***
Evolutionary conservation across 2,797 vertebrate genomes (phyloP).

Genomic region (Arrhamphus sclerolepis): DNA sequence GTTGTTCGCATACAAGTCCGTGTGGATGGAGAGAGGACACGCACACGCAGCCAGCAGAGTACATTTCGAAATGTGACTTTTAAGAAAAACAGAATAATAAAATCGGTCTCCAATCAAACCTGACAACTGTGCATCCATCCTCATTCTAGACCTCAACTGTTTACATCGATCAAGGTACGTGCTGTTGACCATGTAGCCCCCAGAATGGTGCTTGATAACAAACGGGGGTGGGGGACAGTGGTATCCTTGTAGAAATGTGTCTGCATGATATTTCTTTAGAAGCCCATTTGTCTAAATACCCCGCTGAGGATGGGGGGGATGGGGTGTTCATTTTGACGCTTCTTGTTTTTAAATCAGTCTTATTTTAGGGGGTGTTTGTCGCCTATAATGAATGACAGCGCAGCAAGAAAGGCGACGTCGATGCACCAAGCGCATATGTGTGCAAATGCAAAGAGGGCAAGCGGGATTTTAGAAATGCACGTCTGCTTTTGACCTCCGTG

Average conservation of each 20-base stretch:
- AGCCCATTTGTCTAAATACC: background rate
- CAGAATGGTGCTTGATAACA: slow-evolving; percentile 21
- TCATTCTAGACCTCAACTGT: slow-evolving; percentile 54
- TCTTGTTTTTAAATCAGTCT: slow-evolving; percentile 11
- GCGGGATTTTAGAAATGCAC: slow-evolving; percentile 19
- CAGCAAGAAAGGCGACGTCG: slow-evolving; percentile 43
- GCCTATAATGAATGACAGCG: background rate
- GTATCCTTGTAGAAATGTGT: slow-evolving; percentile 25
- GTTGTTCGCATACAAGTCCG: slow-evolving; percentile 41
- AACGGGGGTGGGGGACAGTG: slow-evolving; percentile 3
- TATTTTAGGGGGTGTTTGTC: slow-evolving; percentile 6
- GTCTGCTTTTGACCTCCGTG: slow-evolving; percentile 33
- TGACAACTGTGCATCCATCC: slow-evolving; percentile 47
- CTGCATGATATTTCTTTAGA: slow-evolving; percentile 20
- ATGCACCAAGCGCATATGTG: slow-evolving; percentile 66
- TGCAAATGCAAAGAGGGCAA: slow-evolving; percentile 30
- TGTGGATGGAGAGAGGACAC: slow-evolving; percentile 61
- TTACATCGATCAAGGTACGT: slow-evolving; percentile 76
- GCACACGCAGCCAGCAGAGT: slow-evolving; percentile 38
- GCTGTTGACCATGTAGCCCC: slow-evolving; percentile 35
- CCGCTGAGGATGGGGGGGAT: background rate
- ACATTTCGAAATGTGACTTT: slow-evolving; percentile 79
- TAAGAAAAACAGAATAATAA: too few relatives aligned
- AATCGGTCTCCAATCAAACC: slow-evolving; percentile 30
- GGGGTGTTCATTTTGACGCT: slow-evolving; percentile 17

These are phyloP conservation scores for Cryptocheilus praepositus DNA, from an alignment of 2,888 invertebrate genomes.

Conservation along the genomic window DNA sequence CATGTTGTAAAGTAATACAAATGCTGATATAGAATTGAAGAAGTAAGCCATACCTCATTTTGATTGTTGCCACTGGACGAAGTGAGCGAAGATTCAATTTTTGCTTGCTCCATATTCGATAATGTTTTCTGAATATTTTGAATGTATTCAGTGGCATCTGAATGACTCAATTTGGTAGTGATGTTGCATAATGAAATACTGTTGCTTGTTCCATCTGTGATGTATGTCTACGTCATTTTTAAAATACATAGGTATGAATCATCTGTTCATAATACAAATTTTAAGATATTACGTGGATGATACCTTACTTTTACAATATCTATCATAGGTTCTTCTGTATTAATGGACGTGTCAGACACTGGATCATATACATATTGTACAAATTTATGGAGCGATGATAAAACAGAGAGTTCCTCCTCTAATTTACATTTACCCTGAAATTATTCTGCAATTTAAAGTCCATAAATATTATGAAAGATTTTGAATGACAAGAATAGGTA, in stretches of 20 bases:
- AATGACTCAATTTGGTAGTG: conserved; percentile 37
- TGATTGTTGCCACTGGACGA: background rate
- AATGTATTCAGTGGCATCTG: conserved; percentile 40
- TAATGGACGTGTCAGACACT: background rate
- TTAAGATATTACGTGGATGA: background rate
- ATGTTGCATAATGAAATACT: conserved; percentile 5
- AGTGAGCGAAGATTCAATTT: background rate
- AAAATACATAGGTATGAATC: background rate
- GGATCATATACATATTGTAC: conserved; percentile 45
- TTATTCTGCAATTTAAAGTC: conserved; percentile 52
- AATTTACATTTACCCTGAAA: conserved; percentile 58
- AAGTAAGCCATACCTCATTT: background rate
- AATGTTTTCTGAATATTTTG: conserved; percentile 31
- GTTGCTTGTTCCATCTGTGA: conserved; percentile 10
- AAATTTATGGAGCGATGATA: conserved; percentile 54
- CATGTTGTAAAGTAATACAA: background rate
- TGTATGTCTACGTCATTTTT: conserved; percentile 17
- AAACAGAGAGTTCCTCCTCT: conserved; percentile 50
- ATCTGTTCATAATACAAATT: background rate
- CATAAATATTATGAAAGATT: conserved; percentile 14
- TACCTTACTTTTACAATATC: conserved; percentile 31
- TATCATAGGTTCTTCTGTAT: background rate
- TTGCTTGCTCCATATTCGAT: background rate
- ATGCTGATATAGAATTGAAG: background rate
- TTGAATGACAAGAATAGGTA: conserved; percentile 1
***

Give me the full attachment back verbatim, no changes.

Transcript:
Evolutionary conservation across 2,797 vertebrate genomes (phyloP).

Genomic region (Arrhamphus sclerolepis): DNA sequence GTTGTTCGCATACAAGTCCGTGTGGATGGAGAGAGGACACGCACACGCAGCCAGCAGAGTACATTTCGAAATGTGACTTTTAAGAAAAACAGAATAATAAAATCGGTCTCCAATCAAACCTGACAACTGTGCATCCATCCTCATTCTAGACCTCAACTGTTTACATCGATCAAGGTACGTGCTGTTGACCATGTAGCCCCCAGAATGGTGCTTGATAACAAACGGGGGTGGGGGACAGTGGTATCCTTGTAGAAATGTGTCTGCATGATATTTCTTTAGAAGCCCATTTGTCTAAATACCCCGCTGAGGATGGGGGGGATGGGGTGTTCATTTTGACGCTTCTTGTTTTTAAATCAGTCTTATTTTAGGGGGTGTTTGTCGCCTATAATGAATGACAGCGCAGCAAGAAAGGCGACGTCGATGCACCAAGCGCATATGTGTGCAAATGCAAAGAGGGCAAGCGGGATTTTAGAAATGCACGTCTGCTTTTGACCTCCGTG

Average conservation of each 20-base stretch:
- AGCCCATTTGTCTAAATACC: background rate
- CAGAATGGTGCTTGATAACA: slow-evolving; percentile 21
- TCATTCTAGACCTCAACTGT: slow-evolving; percentile 54
- TCTTGTTTTTAAATCAGTCT: slow-evolving; percentile 11
- GCGGGATTTTAGAAATGCAC: slow-evolving; percentile 19
- CAGCAAGAAAGGCGACGTCG: slow-evolving; percentile 43
- GCCTATAATGAATGACAGCG: background rate
- GTATCCTTGTAGAAATGTGT: slow-evolving; percentile 25
- GTTGTTCGCATACAAGTCCG: slow-evolving; percentile 41
- AACGGGGGTGGGGGACAGTG: slow-evolving; percentile 3
- TATTTTAGGGGGTGTTTGTC: slow-evolving; percentile 6
- GTCTGCTTTTGACCTCCGTG: slow-evolving; percentile 33
- TGACAACTGTGCATCCATCC: slow-evolving; percentile 47
- CTGCATGATATTTCTTTAGA: slow-evolving; percentile 20
- ATGCACCAAGCGCATATGTG: slow-evolving; percentile 66
- TGCAAATGCAAAGAGGGCAA: slow-evolving; percentile 30
- TGTGGATGGAGAGAGGACAC: slow-evolving; percentile 61
- TTACATCGATCAAGGTACGT: slow-evolving; percentile 76
- GCACACGCAGCCAGCAGAGT: slow-evolving; percentile 38
- GCTGTTGACCATGTAGCCCC: slow-evolving; percentile 35
- CCGCTGAGGATGGGGGGGAT: background rate
- ACATTTCGAAATGTGACTTT: slow-evolving; percentile 79
- TAAGAAAAACAGAATAATAA: too few relatives aligned
- AATCGGTCTCCAATCAAACC: slow-evolving; percentile 30
- GGGGTGTTCATTTTGACGCT: slow-evolving; percentile 17

These are phyloP conservation scores for Cryptocheilus praepositus DNA, from an alignment of 2,888 invertebrate genomes.

Conservation along the genomic window DNA sequence CATGTTGTAAAGTAATACAAATGCTGATATAGAATTGAAGAAGTAAGCCATACCTCATTTTGATTGTTGCCACTGGACGAAGTGAGCGAAGATTCAATTTTTGCTTGCTCCATATTCGATAATGTTTTCTGAATATTTTGAATGTATTCAGTGGCATCTGAATGACTCAATTTGGTAGTGATGTTGCATAATGAAATACTGTTGCTTGTTCCATCTGTGATGTATGTCTACGTCATTTTTAAAATACATAGGTATGAATCATCTGTTCATAATACAAATTTTAAGATATTACGTGGATGATACCTTACTTTTACAATATCTATCATAGGTTCTTCTGTATTAATGGACGTGTCAGACACTGGATCATATACATATTGTACAAATTTATGGAGCGATGATAAAACAGAGAGTTCCTCCTCTAATTTACATTTACCCTGAAATTATTCTGCAATTTAAAGTCCATAAATATTATGAAAGATTTTGAATGACAAGAATAGGTA, in stretches of 20 bases:
- AATGACTCAATTTGGTAGTG: conserved; percentile 37
- TGATTGTTGCCACTGGACGA: background rate
- AATGTATTCAGTGGCATCTG: conserved; percentile 40
- TAATGGACGTGTCAGACACT: background rate
- TTAAGATATTACGTGGATGA: background rate
- ATGTTGCATAATGAAATACT: conserved; percentile 5
- AGTGAGCGAAGATTCAATTT: background rate
- AAAATACATAGGTATGAATC: background rate
- GGATCATATACATATTGTAC: conserved; percentile 45
- TTATTCTGCAATTTAAAGTC: conserved; percentile 52
- AATTTACATTTACCCTGAAA: conserved; percentile 58
- AAGTAAGCCATACCTCATTT: background rate
- AATGTTTTCTGAATATTTTG: conserved; percentile 31
- GTTGCTTGTTCCATCTGTGA: conserved; percentile 10
- AAATTTATGGAGCGATGATA: conserved; percentile 54
- CATGTTGTAAAGTAATACAA: background rate
- TGTATGTCTACGTCATTTTT: conserved; percentile 17
- AAACAGAGAGTTCCTCCTCT: conserved; percentile 50
- ATCTGTTCATAATACAAATT: background rate
- CATAAATATTATGAAAGATT: conserved; percentile 14
- TACCTTACTTTTACAATATC: conserved; percentile 31
- TATCATAGGTTCTTCTGTAT: background rate
- TTGCTTGCTCCATATTCGAT: background rate
- ATGCTGATATAGAATTGAAG: background rate
- TTGAATGACAAGAATAGGTA: conserved; percentile 1